IF you released a reggae song back in the 1970s on 45 single,invariably the same song appeared on the B side as a dub "version". Toasters, which are basically rapper-DJs, would rhymne over the riddims, or sometimes just use the dub as a DANCEHALL/DISCO extended mix. King Tubby and Lee Perry, who invented dub, simply didnt have the technology to produce dub like Black Uhuru's "DUB FACTOR". Nevertheless Marley's best dubs approached the level of Burning Spear's "GARVEYS GHOST". When these Marley songs were remixed, dub was a new art form. No longer simple instrumental versions, dub would reinvent the song from the bottom up. Marleys BEST dubs are hallucinagenic collages of bass guitar, bass drums against overamped snare drums, piano/guitar "chicka Chicka" riddims fading in and out, with occasional slices of heavily reverbed vocals. If you have ever heard Tosh's dubs (check out EQUAL RIGHTS legacy edition), they were mostly done the same way.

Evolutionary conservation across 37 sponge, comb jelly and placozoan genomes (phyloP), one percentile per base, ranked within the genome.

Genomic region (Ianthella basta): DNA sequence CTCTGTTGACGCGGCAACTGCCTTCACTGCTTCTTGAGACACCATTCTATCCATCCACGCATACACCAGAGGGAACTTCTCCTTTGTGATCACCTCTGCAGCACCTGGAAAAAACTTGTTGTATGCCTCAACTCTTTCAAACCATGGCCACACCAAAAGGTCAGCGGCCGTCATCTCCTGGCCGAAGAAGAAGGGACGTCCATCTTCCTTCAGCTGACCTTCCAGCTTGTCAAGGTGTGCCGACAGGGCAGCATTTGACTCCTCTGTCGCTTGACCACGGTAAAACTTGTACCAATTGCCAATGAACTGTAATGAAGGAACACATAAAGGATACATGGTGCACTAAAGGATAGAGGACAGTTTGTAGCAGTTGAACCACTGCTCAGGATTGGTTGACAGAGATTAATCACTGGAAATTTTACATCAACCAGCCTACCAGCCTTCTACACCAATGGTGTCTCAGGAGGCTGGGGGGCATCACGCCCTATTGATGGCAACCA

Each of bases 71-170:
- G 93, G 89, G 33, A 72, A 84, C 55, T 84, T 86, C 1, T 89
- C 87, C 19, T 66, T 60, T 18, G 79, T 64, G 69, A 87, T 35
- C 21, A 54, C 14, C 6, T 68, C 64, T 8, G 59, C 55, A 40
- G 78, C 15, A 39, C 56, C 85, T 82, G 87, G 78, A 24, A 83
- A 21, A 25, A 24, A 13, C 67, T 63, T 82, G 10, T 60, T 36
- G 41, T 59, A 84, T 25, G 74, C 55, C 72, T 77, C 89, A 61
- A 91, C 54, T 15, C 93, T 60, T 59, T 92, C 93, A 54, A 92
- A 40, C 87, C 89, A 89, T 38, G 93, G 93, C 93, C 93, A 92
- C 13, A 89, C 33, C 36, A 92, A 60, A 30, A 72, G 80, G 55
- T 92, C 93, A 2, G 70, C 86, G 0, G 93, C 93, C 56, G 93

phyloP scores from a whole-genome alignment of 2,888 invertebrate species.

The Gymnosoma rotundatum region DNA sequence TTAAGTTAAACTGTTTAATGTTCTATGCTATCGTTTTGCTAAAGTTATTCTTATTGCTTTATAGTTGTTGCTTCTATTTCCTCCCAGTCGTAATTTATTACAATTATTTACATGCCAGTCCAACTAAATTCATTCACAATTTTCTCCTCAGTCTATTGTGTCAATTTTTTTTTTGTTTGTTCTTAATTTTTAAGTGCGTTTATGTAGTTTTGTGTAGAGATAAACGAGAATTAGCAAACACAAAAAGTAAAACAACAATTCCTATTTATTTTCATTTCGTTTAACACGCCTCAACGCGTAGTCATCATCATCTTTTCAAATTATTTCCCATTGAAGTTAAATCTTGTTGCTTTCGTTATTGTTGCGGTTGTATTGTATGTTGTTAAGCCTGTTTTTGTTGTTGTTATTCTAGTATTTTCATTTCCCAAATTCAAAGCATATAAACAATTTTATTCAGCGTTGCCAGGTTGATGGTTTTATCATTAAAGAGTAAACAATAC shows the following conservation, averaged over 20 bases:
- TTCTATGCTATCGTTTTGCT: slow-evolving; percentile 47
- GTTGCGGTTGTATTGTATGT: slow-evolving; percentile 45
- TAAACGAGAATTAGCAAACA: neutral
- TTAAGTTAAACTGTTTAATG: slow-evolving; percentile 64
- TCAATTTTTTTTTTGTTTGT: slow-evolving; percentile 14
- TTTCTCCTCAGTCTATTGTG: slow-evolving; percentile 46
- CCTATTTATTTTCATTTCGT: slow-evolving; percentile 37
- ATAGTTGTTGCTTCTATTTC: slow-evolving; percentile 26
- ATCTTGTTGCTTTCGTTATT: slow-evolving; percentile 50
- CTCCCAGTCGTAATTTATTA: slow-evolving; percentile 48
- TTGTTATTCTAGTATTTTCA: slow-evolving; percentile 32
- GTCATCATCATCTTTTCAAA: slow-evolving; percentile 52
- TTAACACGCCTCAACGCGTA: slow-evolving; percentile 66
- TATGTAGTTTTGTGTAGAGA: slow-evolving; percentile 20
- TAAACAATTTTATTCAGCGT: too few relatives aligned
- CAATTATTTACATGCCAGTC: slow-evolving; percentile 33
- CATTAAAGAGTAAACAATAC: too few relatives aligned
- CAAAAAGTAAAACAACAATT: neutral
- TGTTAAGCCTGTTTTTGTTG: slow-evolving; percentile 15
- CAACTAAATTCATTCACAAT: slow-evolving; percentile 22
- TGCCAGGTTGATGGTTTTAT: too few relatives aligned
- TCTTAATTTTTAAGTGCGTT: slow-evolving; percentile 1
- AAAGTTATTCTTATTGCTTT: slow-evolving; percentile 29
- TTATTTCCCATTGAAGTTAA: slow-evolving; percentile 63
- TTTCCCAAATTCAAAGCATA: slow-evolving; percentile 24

For fans of King Tubby, Yabby You, Mad Professor, or Sly and Robbie, Marley's dub plates come across as dull and predictable. This goes a long way in explaining why Tuff Gong hasnt released many of these dub versions on CD. A few of them appeared on the SONGS OF FREEDOM box set, but even the legacy editions of BURNIN and CATCH A FIRE are without the dub versions created for those songs. Why? Dub is clearly not Marley's strong suit. However, if you love Marley's music, I'd still insist these are nearly essencial, to grasp Marley's entire vision. And for completists, this album is essencial. Altho none of these dubs were intended for anything except the dancehall, they're still fun to hear.